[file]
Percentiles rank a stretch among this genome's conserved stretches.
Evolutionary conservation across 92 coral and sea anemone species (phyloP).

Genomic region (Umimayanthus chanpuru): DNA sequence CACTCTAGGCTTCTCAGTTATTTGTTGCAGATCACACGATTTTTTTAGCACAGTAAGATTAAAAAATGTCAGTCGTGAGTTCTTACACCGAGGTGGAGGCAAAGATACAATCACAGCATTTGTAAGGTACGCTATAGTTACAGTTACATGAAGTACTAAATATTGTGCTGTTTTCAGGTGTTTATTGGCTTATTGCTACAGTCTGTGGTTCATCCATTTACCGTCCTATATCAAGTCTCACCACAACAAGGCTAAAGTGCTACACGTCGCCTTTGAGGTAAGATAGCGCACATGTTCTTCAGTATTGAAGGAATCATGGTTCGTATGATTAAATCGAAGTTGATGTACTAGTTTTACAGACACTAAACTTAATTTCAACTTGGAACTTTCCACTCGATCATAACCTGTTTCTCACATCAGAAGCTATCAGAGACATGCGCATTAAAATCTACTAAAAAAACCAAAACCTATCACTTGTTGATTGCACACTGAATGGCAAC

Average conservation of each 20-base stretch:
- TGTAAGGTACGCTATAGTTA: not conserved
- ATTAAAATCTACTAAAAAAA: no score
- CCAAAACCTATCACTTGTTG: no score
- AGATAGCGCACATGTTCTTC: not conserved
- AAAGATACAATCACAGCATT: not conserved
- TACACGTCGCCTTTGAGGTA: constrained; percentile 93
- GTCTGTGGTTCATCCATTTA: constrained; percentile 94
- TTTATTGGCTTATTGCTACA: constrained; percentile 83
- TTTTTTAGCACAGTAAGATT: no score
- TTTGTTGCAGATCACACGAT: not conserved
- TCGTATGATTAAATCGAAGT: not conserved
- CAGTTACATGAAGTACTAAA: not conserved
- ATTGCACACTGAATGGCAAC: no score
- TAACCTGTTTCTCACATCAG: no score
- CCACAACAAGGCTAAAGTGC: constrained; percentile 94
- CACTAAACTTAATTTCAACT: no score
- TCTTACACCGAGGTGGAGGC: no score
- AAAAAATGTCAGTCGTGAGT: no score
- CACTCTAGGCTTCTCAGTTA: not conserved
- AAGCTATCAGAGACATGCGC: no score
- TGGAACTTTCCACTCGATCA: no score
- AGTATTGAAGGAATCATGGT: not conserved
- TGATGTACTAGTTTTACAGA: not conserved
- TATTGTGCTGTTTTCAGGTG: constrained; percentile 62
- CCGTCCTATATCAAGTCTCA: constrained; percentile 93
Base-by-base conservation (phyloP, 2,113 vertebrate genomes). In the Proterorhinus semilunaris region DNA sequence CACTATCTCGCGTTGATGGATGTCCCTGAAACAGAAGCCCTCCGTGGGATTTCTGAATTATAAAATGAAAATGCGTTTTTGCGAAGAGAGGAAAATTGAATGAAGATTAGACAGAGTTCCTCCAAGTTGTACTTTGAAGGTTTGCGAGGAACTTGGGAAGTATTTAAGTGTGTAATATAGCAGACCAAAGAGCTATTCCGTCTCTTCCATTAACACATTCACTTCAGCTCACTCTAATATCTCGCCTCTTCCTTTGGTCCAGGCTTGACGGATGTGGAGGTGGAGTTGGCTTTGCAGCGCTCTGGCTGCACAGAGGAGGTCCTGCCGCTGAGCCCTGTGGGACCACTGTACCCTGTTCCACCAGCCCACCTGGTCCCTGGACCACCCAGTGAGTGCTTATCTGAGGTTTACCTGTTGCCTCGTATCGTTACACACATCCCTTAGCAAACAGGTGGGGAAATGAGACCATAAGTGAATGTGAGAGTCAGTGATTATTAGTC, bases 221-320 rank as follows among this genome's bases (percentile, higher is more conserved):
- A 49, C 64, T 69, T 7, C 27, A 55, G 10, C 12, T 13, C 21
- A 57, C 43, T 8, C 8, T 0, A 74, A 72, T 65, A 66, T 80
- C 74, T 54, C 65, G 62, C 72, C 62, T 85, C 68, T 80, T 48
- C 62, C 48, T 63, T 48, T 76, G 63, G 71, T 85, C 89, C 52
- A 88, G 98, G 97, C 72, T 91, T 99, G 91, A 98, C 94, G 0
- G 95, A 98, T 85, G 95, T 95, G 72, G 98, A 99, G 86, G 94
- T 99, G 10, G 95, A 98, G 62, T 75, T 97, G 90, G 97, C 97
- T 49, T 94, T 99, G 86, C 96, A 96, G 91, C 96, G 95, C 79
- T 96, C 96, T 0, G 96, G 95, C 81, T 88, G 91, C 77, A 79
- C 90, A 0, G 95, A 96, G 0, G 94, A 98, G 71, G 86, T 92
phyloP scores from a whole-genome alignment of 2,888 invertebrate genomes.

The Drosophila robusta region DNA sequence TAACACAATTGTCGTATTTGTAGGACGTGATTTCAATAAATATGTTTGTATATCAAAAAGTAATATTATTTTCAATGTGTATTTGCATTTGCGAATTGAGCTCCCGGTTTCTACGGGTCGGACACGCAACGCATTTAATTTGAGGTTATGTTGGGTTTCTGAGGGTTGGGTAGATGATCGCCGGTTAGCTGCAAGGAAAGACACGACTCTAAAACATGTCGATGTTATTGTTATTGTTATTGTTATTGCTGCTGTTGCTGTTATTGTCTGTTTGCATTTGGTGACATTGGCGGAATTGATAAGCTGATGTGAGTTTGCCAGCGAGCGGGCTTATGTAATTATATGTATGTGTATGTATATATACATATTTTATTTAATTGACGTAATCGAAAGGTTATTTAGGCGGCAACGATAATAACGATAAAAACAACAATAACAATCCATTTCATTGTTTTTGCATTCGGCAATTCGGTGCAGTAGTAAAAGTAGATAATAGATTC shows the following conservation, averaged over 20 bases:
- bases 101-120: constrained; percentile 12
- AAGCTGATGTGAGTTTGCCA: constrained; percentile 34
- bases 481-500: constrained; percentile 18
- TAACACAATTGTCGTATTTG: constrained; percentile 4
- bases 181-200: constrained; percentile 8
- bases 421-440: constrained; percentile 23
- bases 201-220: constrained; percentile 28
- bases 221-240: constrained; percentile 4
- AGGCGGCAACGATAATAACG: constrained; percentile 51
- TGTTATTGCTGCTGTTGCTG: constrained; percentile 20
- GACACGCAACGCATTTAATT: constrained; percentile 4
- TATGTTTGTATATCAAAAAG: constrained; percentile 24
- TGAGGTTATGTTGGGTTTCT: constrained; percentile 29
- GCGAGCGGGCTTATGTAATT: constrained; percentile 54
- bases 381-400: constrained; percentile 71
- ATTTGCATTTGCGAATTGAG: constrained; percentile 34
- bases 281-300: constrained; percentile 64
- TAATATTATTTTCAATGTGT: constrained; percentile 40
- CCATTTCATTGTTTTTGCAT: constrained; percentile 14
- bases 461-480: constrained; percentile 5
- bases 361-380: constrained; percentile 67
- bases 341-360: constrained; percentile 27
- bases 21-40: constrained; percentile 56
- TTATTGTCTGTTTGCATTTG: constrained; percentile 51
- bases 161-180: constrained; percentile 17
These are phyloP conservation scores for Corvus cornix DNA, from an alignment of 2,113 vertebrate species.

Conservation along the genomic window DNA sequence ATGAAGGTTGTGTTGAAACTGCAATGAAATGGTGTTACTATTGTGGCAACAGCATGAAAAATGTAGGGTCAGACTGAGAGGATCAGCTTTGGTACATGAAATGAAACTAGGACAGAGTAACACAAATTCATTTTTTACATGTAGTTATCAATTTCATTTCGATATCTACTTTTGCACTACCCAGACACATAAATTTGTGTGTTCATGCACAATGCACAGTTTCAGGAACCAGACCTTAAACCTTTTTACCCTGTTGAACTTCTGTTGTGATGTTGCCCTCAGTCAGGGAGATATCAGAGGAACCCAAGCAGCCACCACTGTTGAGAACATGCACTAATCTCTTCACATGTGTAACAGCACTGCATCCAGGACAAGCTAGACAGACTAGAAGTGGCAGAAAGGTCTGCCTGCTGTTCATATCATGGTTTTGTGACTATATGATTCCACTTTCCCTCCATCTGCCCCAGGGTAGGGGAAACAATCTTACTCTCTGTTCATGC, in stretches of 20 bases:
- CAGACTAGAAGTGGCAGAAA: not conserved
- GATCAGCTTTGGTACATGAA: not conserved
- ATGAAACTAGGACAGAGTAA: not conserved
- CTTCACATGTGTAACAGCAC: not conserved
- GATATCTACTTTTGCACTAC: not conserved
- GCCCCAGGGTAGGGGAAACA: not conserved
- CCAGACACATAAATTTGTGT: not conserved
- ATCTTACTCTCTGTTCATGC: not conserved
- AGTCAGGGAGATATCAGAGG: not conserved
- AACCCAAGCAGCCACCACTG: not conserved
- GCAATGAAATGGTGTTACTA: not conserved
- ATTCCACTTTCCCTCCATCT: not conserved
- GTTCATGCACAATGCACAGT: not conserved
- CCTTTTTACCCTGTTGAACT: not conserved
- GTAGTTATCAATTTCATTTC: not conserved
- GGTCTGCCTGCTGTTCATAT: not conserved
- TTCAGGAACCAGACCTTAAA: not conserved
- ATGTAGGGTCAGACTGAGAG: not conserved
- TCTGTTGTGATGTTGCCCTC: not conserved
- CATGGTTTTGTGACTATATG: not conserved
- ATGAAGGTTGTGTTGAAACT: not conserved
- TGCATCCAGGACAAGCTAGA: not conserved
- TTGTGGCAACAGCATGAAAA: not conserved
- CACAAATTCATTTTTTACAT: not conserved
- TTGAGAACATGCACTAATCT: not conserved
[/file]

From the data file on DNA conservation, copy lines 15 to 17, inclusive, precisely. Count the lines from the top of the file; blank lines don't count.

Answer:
- TCGTATGATTAAATCGAAGT: not conserved
- CAGTTACATGAAGTACTAAA: not conserved
- ATTGCACACTGAATGGCAAC: no score